This is the Paris you never knew. From the Revolution to the present, Graham Robb has distilled a series of astonishing true narratives, all stranger than fiction.
A young artillery lieutenant, strolling through the Palais-Royal, observes disapprovingly the courtesans plying their trade. A particular woman catches his eye; nature takes its course. Later that night, Napoleon Bonaparte writes a meticulous account of his first sexual encounter.
An aristocratic woman, fleeing the Louvre, takes a wrong turn and loses her way in the nameless streets of the Left Bank. For want of a map - there were no reliable ones at the time - Marie-Antoinette will go to the guillotine.
Baudelaire, Baron Haussmann, the real-life Mimi of La Boheme, Proust, Charles de Gaulle (who is suspected of having faked an assassination attempt on himself in Notre Dame) - these and many more make up Robb's cast of characters. The result is a resonant, intimate history with the power of a great novel.
Simon Vance does Paris, in an outstanding narrative performance of one of the most unusual and unconventional history books ever propped before a studio microphone. Graham Robb’s Parisians: An Adventure History of Paris, is also a work of genius.
“The adventures that follow were written as a history of Paris recounted by many different voices,” writes Robb. “The idea was to create a kind of mini-Human Comedy of Paris, in which the history of the city would be illuminated by the real experiences of its inhabitants.” The 19 stories chosen by Robb span the period before the French Revolution to the Clichy-sous-Bois riots of 2005. In contrast to Balzac’s monumental and sprawling 100 stories and novels of The Human Comedy, Robb’s Parisians is a meticulously researched, intricately detailed nonfictional work of art, a historical novel of a unique type, a dazzlingly kinetic masterpiece of adventure revealing an intriguingly human history of the City of Light.
Vance brings to Parisians a dynamic mastery of narrative expression, perfect timing, and his great set of narrative techniques that often go unnoticed. But perhaps that’s the point. Some narrators are more vocally demonstrative than others. Vance’s voice is expressive in quite subtle ways. His Parisians narration is a journeyman performance similar to the stone masons that applied their talents and skills to the construction of Notre Dame. Vance shapes the finely wrought architecture of Robb’s extraordinarily constructed collection of stories. Parisians the audiobook would not have enriched the print book’s exacting aesthetics without Vance.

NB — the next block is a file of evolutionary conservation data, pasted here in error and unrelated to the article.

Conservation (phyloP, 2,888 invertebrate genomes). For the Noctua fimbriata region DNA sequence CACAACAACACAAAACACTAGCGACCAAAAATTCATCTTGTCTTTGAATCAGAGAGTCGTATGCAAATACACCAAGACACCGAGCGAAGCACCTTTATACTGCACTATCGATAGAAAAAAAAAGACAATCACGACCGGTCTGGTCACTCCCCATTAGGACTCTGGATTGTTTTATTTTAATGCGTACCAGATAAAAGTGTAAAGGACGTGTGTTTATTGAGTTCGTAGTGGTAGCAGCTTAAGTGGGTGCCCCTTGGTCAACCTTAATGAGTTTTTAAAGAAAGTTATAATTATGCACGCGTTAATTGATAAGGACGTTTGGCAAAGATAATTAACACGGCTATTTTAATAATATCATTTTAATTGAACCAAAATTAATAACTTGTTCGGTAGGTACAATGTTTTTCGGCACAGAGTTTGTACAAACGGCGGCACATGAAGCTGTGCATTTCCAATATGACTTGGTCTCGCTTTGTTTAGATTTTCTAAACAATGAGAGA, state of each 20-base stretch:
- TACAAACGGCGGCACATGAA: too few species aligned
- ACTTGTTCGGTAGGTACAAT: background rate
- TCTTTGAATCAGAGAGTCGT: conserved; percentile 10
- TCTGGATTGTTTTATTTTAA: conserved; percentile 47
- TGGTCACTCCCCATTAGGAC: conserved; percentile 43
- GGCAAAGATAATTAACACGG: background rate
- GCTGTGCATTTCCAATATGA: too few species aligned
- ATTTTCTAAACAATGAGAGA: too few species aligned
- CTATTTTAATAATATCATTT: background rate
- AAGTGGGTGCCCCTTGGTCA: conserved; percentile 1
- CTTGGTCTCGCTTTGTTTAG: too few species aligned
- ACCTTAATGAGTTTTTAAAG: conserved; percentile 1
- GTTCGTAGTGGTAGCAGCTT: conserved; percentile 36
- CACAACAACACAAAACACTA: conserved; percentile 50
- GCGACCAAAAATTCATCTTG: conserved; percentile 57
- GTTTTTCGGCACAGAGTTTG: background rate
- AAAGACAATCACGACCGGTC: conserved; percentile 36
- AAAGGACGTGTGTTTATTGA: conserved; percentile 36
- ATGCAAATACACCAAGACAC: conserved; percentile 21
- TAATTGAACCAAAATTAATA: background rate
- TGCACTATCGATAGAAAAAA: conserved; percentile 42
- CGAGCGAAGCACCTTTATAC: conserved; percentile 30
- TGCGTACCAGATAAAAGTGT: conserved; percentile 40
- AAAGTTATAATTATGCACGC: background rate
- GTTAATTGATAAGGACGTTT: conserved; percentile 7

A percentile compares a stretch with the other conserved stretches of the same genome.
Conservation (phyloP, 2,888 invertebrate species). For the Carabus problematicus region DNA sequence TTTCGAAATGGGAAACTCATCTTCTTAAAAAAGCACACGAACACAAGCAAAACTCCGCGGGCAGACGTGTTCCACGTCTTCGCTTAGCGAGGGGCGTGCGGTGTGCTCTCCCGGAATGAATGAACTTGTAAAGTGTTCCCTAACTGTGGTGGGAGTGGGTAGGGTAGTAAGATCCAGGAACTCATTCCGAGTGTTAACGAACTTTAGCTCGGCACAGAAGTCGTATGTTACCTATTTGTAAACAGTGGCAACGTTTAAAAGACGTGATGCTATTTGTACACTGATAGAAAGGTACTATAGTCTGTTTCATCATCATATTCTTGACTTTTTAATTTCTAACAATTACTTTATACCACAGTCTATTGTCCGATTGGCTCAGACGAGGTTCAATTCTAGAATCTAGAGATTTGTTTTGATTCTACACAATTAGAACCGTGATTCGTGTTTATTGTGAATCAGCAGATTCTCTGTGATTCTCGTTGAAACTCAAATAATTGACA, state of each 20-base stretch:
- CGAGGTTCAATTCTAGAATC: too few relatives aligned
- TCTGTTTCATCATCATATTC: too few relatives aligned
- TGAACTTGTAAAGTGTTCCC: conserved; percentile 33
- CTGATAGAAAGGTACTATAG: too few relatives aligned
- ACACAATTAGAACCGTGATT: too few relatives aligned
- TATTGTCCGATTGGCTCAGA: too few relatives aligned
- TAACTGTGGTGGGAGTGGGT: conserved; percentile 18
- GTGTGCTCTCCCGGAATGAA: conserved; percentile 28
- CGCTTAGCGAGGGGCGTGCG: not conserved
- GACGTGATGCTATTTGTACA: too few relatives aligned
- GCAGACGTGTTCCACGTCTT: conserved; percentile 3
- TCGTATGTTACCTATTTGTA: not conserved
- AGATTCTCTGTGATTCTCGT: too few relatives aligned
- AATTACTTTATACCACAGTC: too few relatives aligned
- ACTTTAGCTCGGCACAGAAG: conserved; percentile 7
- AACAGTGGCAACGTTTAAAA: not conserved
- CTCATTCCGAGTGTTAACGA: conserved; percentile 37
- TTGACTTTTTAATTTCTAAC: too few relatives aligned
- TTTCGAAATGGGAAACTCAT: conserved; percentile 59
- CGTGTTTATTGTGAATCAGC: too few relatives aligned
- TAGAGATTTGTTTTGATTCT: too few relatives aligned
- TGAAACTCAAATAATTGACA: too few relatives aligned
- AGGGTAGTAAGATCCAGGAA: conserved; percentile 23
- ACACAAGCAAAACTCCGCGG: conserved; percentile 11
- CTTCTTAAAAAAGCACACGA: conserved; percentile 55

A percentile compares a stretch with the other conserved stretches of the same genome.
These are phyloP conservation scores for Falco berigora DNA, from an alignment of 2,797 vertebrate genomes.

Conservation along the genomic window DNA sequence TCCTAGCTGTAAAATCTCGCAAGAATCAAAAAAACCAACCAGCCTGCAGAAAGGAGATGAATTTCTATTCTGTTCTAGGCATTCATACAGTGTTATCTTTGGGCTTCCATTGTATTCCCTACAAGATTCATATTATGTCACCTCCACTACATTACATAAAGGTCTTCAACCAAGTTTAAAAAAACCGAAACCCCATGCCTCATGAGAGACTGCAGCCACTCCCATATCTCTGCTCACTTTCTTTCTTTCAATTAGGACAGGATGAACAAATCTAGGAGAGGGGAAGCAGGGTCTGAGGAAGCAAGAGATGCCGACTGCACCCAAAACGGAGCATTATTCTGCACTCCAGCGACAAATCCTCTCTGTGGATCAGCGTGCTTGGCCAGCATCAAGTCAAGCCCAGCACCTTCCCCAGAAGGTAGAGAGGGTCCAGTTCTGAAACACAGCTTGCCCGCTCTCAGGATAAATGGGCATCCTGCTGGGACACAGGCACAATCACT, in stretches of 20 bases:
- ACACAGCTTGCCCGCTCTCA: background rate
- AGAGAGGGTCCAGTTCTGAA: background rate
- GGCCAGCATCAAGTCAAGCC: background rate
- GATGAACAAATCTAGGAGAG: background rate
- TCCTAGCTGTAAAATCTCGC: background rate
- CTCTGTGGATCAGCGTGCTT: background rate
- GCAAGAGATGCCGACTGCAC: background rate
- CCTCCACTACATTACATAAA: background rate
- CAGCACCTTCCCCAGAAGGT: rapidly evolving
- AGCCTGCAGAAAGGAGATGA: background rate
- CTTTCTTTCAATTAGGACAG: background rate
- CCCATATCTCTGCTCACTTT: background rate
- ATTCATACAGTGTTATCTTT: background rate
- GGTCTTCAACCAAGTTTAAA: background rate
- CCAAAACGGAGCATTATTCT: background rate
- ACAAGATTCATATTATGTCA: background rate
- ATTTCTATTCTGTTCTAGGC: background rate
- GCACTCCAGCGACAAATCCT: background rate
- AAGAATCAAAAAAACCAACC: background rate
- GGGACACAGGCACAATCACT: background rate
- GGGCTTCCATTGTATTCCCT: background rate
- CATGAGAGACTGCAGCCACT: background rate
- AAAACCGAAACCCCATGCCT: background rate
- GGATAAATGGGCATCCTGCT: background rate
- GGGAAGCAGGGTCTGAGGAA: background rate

Robb is a remarkably acute artist. He unfolds a good number of the Parisians stories as if by stealth. At the beginning of the chapter “Lost”, a woman is referred to only as ‘she’, and it is only gradually that we learn who she is and what the consequences will be of her getting lost. Some things about some of the storylines are revealed only at the end. In “One Night at The Palais-Royal” an 18-year-old artillery lieutenant has his first sexual experience with a woman and later writes about it. After he pens his experience we learn who this lieutenant is. Robb compares and contrasts over the book’s periods of time. There are assassination attempts on a French President and a President-to-be. Are the attempts real or fake? Charles de Gaulle is covered with fragments of mortar from an unknown enemy after World War II. Marcel Proust is showered with fragments of metal in a German bombing of Paris during World War I. Who is the braver, Proust or de Gaulle? Who is histrionic and who coolly indifferent? And who is one of the more fascinating individuals in Parisians?
I don’t want to give away anything more reviewers of the print edition of Parisians have spilt the beans. Don’t pick them up. This is a great audiobook. Listen before any further third party descriptions mare your experience. David Chasey
“With his profound knowledge of Paris, its treasures and squalor, its heroes and victims, Robb reveals a city of not only lights but darkness.” (Publishers Weekly)
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Difficult....but worth it
- Myrna Minkoff
This audiobook is so good!